Anyone who has experienced the unfortunate event of being involved in a car wreck knows firsthand just how stressful the aftermath can be. Regardless of who caused the collision, or how minor or major the damage, navigating the insurance claim process, tending to any injuries, and dealing with vehicle damage can be downright overwhelming.
Who Is at Fault?
Following an auto accident, many questions arise as you begin the process of assessing the damage, exchanging insurance information, filing a claim, and reporting injuries. One of the first concerns is typically who will pay for repairs and any medical bills that are incurred. While your insurance company or your insurance agent might be capable of explaining your policy, it will do very little good if you do not understand your rights or what that policy means in the first place. It is important to determine who is at fault and who is responsible for what expenses.
Although auto insurance policies vary greatly in terms of coverage, Texas has certain laws that stand across the board, regardless of what insurance carrier you work with and what coverage you have. For example, the “comparative negligence” law in Texas states that more than one person can be considered at fault for a car accident. If you are fifty percent or less at fault for the accident, you are eligible to collect damages. In general, each driver’s insurance company will investigate the claims in an effort to determine which driver or drivers should be held responsible for any injuries or damages.
If there were no injuries caused by the accident, the insurance companies for the responsible party or parties are likely to offer settlements (often times poor offers) for damage to your vehicle. If you or someone in your vehicle was hurt, however, the situation changes dramatically. Generally, insurance companies do not make settlement offers until your medical treatment is concluded. Because Texas has various statutes of limitations for bringing claims, we have seen time and again where insurance companies string victims along until the statute of limitations has run and victims can no longer recover. When offers are made, they are generally very poor when victims are not represented by legal counsel. Some studies show victims who are represented by legal counsel receive more than 7 times the amount of those who do not have attorneys helping them.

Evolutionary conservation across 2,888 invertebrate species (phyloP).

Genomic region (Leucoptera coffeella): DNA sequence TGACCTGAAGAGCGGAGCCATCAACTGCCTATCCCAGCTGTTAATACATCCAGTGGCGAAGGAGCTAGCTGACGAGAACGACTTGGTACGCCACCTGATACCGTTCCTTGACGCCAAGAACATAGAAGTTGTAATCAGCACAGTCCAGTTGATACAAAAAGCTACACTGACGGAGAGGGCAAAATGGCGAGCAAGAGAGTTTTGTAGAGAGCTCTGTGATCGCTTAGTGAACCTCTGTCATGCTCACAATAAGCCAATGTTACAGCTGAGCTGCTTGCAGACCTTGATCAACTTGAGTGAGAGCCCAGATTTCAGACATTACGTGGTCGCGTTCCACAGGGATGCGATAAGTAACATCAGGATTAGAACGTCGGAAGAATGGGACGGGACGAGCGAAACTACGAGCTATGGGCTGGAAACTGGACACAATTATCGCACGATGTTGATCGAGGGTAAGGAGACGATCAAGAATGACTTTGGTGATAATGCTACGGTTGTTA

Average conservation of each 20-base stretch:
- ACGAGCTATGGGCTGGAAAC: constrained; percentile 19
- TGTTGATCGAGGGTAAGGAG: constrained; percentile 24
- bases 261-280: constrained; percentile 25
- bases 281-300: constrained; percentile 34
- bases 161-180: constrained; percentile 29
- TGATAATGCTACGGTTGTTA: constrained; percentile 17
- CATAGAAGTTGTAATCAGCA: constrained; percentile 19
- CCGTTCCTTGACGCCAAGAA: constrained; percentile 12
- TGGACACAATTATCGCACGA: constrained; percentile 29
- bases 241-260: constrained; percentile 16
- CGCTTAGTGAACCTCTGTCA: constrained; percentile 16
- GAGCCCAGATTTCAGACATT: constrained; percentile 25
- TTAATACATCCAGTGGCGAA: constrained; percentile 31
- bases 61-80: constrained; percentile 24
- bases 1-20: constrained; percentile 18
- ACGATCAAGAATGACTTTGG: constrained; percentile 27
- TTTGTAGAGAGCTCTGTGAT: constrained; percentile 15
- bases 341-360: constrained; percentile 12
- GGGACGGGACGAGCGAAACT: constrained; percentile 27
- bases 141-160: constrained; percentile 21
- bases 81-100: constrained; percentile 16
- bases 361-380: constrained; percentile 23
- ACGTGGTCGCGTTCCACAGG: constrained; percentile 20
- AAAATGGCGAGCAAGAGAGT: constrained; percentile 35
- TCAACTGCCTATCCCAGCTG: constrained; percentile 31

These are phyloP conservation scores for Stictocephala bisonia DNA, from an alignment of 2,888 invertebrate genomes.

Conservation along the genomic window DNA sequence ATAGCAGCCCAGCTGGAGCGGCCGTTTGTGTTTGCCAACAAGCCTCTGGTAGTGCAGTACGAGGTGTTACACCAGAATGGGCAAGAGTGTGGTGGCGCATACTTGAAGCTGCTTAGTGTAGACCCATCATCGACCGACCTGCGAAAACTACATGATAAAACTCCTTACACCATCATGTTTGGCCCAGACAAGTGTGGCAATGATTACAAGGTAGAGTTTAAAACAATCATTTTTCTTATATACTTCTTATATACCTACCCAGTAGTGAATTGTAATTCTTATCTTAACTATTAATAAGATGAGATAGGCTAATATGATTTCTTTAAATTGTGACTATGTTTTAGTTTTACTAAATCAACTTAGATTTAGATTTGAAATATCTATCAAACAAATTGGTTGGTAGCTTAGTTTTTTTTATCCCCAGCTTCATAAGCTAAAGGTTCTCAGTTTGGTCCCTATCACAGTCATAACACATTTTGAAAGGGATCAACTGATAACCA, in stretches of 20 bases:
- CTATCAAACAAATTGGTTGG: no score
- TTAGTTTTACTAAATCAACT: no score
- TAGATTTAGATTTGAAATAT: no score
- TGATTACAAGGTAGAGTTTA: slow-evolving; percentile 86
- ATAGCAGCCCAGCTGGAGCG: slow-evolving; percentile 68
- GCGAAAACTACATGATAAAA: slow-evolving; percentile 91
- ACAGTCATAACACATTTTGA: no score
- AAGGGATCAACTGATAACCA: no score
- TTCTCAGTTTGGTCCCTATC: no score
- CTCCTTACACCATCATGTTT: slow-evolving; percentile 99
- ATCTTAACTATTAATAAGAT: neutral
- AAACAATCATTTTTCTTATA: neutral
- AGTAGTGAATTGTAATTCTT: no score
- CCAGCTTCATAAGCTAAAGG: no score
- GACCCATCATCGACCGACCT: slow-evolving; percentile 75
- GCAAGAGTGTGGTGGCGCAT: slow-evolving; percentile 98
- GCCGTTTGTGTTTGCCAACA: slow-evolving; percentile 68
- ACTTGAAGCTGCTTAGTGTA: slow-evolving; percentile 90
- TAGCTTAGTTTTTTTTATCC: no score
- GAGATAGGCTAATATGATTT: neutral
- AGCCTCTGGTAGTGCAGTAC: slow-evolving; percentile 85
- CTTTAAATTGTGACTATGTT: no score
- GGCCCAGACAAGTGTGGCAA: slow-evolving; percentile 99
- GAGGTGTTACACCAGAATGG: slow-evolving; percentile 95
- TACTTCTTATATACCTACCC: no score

The bottom line is that you should seek medical attention immediately if you have suffered injuries. Follow your medical providers’ advice and treat diligently, or else the insurance companies will claim an affirmative defense alleging you failed to mitigate your damages. A qualified personal injury attorney can help you not only collect money to pay medical bills, but also recover compensation for lost wages, pain, physical impairment, disfigurement, loss of consortium and many other types of damages.
With this in mind, it is important that you do not agree to accept early, poor settlement offers before having a full understanding of the entire situation — including your prognosis for making a full physical recovery, not to mention rights that others have to your settlement, such as alleged subrogation interests and liens, which a qualified personal injury attorney can reduce or even eliminate for you. You should also keep comprehensive records of anything that you have paid out of your own pocket related to the accident. All of these expenses should be reimbursed as part of your personal injury claim.
A Texas Injury Lawyer Can Help
Thankfully, Texas drivers are required by law to carry bodily injury and property damage liability insurance to cover any damages they might cause in an auto accident. Should you be involved in an accident, a knowledgeable McKinney car accident attorney can help you understand your rights. Call 214-726-0016 for a free consultation at Burress Personal Injury Law today.
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